Last month, the Ethics Committee issued a report on the fundraising efforts of Rep. Tom Price and concluded that, contrary to the judgment of the independent Office of Congressional Ethics, his fundraising activities raised no appearances of impropriety
The House Ethics Committee issued a report last month with evidence that campaign donors were offered one-on-one meetings with Members of Congress, that senior Congressional staff participated in nearly every fundraising activity a Member conducted, and that a lobbyist discussed both a legislative concern and a fundraising event with a Member’s chief of staff.
The committee found nothing wrong with any of it.
Although the House Ethics Manual forbids the use of official resources to support campaign or political activities, the case of the three lawmakers who came under scrutiny demonstrates how closely intermingled those activities can sometimes be.
Last month, the Ethics Committee issued a report on the fundraising efforts of Reps. Joe Crowley (D-N.Y.), Tom Price (R-Ga.) and John Campbell (R-Calif.) and concluded that, contrary to the judgment of the independent Office of Congressional Ethics, “each Member’s fundraising activities raised no appearances of impropriety. Nor did they violate any law or other applicable standards of conduct in connection with their fundraising activities.”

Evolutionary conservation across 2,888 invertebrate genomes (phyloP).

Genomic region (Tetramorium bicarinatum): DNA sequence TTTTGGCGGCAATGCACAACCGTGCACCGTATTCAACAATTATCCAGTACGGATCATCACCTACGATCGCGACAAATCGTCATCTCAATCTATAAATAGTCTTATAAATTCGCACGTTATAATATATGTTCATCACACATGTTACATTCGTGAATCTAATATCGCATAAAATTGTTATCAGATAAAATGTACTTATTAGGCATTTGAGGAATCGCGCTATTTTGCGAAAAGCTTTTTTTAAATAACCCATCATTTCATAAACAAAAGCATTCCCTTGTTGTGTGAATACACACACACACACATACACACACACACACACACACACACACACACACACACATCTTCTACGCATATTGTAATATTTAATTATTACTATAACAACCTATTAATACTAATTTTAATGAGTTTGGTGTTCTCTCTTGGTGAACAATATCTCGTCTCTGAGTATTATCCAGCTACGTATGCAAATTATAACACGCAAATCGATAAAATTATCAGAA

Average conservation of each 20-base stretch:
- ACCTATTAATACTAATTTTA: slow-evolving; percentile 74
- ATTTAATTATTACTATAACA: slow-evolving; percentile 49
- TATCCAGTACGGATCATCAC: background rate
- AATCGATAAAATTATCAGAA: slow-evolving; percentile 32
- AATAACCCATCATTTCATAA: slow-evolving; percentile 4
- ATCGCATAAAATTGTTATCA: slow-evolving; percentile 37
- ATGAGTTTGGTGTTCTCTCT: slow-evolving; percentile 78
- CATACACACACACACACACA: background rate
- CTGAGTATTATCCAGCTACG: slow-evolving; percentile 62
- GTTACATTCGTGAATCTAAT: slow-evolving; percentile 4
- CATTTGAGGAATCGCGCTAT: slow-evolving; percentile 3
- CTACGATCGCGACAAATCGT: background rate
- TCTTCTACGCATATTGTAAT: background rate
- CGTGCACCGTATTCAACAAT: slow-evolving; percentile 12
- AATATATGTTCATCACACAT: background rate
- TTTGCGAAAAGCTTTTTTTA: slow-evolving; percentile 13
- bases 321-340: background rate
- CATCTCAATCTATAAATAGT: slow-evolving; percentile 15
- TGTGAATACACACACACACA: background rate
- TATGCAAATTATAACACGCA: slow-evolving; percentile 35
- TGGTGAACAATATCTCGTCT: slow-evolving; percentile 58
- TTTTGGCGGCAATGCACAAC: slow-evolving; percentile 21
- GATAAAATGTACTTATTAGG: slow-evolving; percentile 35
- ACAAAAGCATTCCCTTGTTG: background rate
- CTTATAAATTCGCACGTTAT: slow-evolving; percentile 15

The OCE, reviewing the same facts, had concluded that some of the fundraising activities the Members had engaged in “gave the appearance that special treatment or access was provided to donors or that contributions were linked to an official act.”
The conflicting conclusions highlight the ongoing dispute between the external OCE, which has no authority to punish Members of Congress, and the internal House Ethics Committee, which does. But perhaps most noteworthy about the case is the detailed account of the activities the Ethics Committee considers permissible.
The Ethics Committee found that the Members maintained sufficient distance between fundraising and legislative activities because they each had professional fundraisers. “These fundraising consultants had no interaction whatsoever with the three Members or their legislative staff on legislative activities.”
However, the committee’s report shows just how close the interaction can be between Members’ Congressional offices and their fundraising operations.
For example, the committee report includes e-mails from Crowley’s fundraising consultant thanking a financial industry lobbyist “for helping out Crowley for Congress and JOE PAC” and offering times and dates when the Congressman is available for a one-on-one meeting. Similarly, a fundraiser for Campbell sent an e-mail to a corporate donor asking for a contribution and noting that “Congressman Campbell wanted me to see if you are available to do a 1-on-1 coffee or lunch with him. He prefers these to big events. Is there any way you can do $1k or even $500 to help him out?”
The invitation included a broad window of times the Congressman would be available during two weeks Congress was in session.